Stem cells call the shots


That’s why flowering plants have genetic backup plans to protect them


When things go awry. The stem cells driving flower growth in this tomato plant have over-proliferated, creating a disorganised mass of petals.

LIPPMAN LAB/CSHL, 2019

Stem cells are critical for the survival of flowering plants. Whether it’s deep-reaching roots, taller stems, or more leaves and flowers that are needed, stem cells produce new cells for the job.

That's also why having too many or too few stem cells can disrupt a plant's growth – as this photo shows.

Responsible for all this is a "core genetic circuitry found in all flowering plants", says Zach Lippman, from Cold Spring Harbor Laboratory in the US.

But, as he and colleague David Jackson explain in a paper published in the journal Nature Genetics, the genetic backup systems employed to protect stem cells can vary drastically from plant to plant.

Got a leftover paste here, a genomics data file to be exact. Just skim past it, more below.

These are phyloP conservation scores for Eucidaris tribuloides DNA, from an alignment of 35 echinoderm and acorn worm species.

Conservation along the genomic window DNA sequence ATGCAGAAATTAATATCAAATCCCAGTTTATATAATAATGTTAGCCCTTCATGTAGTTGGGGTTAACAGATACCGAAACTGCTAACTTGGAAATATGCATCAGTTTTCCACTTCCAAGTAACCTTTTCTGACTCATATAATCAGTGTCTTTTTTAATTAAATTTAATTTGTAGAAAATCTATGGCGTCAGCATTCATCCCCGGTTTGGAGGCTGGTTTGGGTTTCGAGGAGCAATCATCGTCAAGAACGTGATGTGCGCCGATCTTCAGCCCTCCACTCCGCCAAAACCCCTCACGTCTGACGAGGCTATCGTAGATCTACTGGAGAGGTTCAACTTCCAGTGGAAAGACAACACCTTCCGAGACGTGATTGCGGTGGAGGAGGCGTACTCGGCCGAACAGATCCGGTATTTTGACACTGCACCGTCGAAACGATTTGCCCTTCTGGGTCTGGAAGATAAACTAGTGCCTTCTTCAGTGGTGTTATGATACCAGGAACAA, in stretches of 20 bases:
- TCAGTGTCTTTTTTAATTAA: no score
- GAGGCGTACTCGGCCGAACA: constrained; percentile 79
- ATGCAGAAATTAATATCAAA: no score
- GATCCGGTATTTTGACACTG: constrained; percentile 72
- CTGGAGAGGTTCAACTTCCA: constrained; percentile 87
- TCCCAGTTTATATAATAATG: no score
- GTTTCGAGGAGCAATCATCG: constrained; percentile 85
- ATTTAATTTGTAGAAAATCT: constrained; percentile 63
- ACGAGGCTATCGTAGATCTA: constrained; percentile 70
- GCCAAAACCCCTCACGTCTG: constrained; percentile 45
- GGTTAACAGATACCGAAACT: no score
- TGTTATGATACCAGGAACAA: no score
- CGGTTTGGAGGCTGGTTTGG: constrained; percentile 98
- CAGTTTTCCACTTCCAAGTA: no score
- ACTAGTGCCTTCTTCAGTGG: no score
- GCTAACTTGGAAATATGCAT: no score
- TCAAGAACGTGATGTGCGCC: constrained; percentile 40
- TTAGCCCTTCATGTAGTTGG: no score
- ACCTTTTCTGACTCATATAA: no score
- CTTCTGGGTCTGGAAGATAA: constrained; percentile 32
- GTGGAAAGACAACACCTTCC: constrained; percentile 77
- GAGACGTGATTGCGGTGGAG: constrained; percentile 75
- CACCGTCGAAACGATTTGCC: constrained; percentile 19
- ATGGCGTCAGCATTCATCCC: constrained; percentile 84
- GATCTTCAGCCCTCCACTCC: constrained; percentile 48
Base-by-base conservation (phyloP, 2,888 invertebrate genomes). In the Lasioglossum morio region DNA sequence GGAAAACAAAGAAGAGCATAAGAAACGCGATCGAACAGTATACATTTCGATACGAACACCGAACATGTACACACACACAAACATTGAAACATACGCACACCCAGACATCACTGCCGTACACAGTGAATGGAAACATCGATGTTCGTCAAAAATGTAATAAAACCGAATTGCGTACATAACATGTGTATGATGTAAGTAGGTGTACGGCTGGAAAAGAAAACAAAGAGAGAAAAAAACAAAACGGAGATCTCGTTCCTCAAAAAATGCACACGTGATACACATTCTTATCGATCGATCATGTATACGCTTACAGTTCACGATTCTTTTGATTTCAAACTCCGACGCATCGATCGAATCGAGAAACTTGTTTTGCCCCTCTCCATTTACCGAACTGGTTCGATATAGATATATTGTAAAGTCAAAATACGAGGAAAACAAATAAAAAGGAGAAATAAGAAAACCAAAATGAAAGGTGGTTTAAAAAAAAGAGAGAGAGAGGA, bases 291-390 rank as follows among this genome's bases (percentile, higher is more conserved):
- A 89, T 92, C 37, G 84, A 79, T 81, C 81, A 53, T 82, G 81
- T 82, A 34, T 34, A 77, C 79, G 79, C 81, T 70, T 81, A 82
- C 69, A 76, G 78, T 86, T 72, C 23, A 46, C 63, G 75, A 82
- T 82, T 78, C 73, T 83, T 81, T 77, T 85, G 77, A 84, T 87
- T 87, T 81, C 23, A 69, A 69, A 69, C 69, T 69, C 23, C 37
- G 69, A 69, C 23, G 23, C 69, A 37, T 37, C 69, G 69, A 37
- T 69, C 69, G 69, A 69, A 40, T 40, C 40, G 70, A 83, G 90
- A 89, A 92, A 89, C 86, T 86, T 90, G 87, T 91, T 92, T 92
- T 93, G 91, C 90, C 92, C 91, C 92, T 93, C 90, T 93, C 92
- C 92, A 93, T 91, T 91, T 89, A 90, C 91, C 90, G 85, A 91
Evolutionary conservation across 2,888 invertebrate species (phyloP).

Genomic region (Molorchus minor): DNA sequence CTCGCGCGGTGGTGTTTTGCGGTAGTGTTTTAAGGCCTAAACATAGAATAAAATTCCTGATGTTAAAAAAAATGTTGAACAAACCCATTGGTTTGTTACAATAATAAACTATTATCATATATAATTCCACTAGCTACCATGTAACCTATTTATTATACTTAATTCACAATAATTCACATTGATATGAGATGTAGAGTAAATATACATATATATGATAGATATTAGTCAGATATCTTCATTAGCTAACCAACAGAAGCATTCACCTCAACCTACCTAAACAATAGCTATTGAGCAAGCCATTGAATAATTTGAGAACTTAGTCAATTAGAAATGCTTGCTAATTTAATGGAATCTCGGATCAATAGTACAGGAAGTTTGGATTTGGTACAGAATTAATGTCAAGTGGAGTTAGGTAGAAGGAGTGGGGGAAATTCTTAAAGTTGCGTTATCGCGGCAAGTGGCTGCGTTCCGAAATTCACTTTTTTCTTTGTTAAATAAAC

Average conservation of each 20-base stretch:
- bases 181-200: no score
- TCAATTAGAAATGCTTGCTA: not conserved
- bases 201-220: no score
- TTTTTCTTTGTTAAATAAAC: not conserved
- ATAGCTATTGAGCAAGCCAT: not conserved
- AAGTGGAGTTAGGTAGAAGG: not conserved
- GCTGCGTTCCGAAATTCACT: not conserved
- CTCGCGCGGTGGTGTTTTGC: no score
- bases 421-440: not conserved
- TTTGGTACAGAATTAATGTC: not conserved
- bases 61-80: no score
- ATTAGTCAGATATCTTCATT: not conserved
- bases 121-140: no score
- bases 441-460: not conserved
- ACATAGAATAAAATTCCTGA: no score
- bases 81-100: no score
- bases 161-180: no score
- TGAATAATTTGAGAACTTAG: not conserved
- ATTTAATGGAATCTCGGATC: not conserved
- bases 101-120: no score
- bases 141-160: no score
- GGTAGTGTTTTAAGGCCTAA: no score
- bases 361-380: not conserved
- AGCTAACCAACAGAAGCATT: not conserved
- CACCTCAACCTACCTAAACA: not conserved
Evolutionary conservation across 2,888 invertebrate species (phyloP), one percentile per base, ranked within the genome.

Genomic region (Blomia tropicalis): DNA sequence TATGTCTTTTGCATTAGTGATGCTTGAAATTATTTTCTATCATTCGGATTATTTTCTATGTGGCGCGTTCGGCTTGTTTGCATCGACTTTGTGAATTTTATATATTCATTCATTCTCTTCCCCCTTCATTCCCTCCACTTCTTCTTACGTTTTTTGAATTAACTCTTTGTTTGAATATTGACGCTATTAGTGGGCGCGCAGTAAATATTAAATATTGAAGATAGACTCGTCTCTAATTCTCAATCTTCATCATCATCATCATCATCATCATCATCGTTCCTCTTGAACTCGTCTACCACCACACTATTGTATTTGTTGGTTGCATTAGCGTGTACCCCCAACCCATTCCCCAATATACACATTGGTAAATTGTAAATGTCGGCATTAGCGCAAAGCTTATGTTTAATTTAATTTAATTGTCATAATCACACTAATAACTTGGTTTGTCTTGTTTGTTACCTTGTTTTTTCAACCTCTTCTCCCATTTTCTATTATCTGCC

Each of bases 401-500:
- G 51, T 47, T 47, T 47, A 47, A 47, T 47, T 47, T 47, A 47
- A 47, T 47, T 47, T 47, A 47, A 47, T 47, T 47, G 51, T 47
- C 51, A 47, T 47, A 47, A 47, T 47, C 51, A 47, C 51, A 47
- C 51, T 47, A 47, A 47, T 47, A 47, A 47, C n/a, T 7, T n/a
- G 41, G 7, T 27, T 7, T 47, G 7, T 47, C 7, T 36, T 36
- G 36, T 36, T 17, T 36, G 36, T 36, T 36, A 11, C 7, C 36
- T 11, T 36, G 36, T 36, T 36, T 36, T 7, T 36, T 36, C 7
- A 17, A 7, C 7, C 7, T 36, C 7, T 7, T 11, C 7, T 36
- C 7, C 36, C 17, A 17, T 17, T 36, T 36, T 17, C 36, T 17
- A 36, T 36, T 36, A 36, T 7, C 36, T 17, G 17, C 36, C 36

"We were surprised to see such big differences", says Jackson, "but in retrospect it reveals the power of evolution in finding novel ways to protect critical developmental circuits."

The researchers say understanding these species-specific strategies for protecting key genetic interactions will be essential for achieving "intelligent crop design" and using genome editing to improve agricultural productivity and sustainability.

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  1. http://dx.doi.org/10.1038/s41588-019-0389-8
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